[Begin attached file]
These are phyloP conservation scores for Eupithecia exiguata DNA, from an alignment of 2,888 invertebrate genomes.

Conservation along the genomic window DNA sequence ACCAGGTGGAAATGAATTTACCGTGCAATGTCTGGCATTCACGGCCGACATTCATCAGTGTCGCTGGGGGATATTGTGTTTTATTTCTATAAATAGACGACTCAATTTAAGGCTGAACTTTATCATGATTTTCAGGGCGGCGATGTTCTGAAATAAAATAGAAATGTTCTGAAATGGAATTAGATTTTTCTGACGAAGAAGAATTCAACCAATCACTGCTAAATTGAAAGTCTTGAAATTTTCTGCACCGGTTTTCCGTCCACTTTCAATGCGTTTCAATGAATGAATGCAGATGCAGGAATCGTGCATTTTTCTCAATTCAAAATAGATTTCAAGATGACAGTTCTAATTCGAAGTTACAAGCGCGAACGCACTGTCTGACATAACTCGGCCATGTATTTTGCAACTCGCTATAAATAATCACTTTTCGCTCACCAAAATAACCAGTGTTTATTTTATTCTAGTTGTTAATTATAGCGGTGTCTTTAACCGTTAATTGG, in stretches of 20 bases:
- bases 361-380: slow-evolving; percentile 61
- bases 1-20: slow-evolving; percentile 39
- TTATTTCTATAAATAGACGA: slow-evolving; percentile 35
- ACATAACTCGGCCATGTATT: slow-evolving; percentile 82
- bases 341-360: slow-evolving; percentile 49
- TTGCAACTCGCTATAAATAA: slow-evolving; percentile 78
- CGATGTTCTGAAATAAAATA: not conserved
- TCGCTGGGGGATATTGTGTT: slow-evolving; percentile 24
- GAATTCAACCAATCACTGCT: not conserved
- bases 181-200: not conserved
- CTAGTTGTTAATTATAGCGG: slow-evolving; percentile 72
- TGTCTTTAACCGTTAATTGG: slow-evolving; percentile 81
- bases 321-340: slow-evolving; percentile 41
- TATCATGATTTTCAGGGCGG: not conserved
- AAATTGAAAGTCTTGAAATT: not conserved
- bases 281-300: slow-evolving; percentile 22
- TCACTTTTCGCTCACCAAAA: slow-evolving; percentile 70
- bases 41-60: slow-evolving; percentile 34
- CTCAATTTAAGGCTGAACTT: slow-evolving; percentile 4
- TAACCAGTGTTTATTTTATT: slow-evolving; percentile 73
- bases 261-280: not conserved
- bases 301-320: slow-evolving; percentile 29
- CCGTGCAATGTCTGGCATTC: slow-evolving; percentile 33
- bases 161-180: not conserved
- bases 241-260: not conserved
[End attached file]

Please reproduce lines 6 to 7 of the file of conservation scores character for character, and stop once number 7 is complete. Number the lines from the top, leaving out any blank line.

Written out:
- ACATAACTCGGCCATGTATT: slow-evolving; percentile 82
- bases 341-360: slow-evolving; percentile 49